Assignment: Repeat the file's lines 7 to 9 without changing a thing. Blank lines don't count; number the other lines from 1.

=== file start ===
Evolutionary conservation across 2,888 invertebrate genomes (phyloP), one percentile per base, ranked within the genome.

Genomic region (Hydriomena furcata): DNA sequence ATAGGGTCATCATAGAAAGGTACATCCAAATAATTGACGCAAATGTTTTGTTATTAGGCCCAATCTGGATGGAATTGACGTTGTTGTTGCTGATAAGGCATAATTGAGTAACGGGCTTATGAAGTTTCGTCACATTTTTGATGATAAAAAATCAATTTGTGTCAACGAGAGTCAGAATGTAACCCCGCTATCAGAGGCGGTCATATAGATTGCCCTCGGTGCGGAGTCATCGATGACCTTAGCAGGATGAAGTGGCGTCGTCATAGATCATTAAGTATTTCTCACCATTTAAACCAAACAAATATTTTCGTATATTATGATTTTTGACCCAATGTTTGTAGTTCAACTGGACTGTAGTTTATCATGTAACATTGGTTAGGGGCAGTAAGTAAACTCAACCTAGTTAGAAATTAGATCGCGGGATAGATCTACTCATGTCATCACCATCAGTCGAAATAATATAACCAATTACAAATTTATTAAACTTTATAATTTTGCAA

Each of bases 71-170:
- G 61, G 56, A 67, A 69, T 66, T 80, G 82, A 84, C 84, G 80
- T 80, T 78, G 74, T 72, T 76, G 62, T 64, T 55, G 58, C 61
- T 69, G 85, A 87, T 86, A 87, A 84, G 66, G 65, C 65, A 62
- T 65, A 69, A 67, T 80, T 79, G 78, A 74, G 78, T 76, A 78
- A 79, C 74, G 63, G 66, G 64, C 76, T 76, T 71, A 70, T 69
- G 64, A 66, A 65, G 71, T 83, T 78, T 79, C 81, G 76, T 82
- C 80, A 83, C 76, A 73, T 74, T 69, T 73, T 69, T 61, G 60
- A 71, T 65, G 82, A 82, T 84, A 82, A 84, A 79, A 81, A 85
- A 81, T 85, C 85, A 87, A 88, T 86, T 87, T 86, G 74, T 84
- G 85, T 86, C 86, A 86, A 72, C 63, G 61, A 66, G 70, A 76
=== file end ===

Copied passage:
- T 65, A 69, A 67, T 80, T 79, G 78, A 74, G 78, T 76, A 78
- A 79, C 74, G 63, G 66, G 64, C 76, T 76, T 71, A 70, T 69
- G 64, A 66, A 65, G 71, T 83, T 78, T 79, C 81, G 76, T 82